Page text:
Sunday, November 13, 2016

Now that I was a Moth judge and all...

I was a Moth Story Slam judge a couple weeks ago, and now I believe I'm well qualified to weigh in on one-man-shows. I wouldn't consider that a stretch at all. And as it happens, we went to a one-show on Friday night. I'm not going to name this particular one man, because as they inform judges at the Moth-- it takes some brass to clammer up on that stage, so don't give anyone a score less than 7.

This one-man was very forthcoming. He told us that he'd rented out the theater himself, paid for it on his credit card. He paid seven grand for a 15 night rental. The theater has 20 seats. Most of the audience got in with free tickets. Maybe 4 people paid $5. I don't need a formula in Excel to do the sad sad math.

Tom and I discussed the following:
  • Why did the one-man not proclaim a one-drink minimum? If you give away free tickets, generally there's a catch. No one would be surprised. At least a drink minimum would offer one miniscule chance in hell of certainly not breaking even, but at least paying for a crif dog after the show.
  • Possibly the one-man did not insist on a one-drink minimum because he had another catch in mind. After the show, he wanted the audience to give him constructive advice. Theoretically. Except the workshop portion of the evening last about forty five seconds because he'd invited a guitar player to strum a few tunes to close out the evening.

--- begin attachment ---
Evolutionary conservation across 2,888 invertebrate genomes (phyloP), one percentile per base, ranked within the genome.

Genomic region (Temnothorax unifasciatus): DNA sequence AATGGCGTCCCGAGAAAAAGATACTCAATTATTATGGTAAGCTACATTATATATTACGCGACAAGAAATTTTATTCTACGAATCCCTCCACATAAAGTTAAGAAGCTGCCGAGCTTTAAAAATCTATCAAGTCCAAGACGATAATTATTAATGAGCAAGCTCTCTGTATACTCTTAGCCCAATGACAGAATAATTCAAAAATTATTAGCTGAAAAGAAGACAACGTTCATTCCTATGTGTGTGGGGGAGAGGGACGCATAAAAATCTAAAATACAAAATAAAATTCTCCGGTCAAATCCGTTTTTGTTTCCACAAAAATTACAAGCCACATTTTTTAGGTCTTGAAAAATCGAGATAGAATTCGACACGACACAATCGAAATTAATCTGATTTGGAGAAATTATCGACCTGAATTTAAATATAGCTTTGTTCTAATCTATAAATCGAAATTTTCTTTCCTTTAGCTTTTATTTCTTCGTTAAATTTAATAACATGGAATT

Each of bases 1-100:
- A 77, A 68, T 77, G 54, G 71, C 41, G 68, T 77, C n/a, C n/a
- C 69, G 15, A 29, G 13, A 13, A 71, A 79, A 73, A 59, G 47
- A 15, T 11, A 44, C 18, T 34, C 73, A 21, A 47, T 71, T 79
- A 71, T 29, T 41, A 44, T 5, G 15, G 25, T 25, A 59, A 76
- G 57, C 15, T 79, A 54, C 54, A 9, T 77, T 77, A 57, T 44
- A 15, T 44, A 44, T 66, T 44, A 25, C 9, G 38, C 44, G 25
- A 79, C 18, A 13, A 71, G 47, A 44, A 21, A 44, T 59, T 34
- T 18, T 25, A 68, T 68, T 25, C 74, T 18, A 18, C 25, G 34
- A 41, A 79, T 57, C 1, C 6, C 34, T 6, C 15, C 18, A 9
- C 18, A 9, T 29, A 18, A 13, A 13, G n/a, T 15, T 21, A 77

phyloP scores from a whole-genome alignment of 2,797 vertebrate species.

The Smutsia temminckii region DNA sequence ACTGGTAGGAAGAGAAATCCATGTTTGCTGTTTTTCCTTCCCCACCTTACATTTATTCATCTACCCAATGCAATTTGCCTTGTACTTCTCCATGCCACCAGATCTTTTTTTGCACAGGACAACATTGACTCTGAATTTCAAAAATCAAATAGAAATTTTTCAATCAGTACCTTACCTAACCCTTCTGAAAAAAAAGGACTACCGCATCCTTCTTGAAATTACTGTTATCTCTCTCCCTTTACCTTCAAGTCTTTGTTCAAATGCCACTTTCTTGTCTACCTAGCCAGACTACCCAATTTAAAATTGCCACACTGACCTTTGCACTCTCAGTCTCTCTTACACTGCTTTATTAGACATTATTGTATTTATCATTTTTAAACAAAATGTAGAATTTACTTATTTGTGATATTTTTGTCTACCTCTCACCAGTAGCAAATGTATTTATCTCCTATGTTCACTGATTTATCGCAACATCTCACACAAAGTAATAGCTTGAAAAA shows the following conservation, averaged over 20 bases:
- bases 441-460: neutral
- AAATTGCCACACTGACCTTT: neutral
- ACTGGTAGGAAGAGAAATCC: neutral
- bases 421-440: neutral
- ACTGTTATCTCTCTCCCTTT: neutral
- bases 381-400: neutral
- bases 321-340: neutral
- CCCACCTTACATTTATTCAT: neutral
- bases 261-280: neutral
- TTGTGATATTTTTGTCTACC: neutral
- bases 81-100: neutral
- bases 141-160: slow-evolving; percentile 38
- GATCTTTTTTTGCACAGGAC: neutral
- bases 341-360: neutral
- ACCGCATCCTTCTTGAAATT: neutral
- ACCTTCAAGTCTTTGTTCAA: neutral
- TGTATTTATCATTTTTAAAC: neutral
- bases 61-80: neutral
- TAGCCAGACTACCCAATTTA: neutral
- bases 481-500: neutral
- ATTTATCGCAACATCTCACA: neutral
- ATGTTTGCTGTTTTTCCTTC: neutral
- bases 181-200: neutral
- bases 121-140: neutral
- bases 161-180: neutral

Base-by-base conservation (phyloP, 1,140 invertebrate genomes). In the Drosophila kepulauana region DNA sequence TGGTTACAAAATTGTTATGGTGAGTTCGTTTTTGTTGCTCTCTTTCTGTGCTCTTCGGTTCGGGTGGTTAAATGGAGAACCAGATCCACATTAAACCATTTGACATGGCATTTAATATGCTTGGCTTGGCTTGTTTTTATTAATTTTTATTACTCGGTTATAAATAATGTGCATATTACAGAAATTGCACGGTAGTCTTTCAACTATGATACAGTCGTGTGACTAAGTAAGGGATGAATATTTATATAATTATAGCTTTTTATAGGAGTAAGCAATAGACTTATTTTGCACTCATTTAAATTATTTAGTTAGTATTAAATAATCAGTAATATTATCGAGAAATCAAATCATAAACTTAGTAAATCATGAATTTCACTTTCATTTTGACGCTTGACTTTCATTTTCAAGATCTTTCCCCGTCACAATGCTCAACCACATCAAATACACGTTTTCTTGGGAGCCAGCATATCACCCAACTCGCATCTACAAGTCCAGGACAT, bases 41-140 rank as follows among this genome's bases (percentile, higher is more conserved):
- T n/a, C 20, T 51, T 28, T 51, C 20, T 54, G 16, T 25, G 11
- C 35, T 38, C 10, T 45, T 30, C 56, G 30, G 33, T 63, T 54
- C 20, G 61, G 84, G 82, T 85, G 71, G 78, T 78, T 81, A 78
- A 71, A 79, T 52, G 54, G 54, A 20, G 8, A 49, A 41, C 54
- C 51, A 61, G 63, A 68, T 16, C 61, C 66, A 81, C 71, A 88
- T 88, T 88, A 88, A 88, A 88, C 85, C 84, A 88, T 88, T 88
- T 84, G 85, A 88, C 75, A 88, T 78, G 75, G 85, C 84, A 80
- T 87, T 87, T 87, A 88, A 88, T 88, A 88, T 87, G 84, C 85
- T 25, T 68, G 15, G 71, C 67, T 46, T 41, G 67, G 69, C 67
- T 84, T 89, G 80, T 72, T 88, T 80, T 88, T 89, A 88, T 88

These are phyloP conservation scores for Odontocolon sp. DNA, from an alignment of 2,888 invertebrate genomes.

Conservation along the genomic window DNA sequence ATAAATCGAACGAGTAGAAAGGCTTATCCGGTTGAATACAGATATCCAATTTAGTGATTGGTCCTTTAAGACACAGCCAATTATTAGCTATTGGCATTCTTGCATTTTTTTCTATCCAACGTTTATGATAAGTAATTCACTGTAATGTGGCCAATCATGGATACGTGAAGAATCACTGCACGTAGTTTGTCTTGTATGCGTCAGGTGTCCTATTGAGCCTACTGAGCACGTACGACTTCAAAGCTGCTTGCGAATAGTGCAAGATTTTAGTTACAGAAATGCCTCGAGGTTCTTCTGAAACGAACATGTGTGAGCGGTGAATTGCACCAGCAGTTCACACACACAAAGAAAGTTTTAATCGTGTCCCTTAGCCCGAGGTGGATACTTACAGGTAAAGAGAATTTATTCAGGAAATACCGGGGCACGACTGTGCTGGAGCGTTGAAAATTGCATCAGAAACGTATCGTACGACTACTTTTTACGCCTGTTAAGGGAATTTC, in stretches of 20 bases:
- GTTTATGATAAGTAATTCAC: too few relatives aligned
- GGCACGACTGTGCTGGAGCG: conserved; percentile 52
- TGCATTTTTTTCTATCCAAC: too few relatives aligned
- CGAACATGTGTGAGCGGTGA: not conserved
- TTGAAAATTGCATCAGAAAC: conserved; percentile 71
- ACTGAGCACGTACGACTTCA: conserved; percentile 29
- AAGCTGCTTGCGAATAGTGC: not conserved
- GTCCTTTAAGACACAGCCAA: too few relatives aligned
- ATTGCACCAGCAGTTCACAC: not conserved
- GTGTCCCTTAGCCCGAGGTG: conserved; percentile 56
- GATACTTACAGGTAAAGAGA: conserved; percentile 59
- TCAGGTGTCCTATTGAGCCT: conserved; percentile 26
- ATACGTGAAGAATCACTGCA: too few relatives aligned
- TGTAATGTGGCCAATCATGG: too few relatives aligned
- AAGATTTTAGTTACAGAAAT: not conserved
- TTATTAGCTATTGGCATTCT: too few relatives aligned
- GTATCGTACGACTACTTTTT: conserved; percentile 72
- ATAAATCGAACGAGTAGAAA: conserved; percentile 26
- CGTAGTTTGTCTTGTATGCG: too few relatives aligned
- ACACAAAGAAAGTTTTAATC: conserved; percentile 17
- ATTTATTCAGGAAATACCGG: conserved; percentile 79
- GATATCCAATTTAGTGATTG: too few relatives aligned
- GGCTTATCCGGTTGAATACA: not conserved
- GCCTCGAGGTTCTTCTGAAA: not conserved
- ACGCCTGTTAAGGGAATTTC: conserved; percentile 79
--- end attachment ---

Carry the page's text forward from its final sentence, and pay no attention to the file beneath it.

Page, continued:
• Is it odd to invite a guitar player to close your one-man-show? If you were going to invite a guitar player, wouldn't you ask him to be your opening act? What is the purpose of a closing act beyond audience head-scratching and awkward hunched over dashes for the exit?
  • If you have a $7k budget (or credit limit) and your plan is to level-up your act, can you think of no better way to do it than to rent out a theater? Maybe you could have hired a storyteller coach. I just searched the Google and looks like there are 866,000 storyteller coaches. Wouldn't it have been a better use of the shekel to pay a per diem and get actual constructive feedback from an actual professional who has a modicum of interest in your success, even if it's purely transactional?
I'm pretty sure why none of the above occurred. Because the one-man really had no interest in advice, especially advice that might slow down the time-to-limelight calculation. 

I'd give the one-man a solid 7. 

NaBloPoMo November 2016
Day 13
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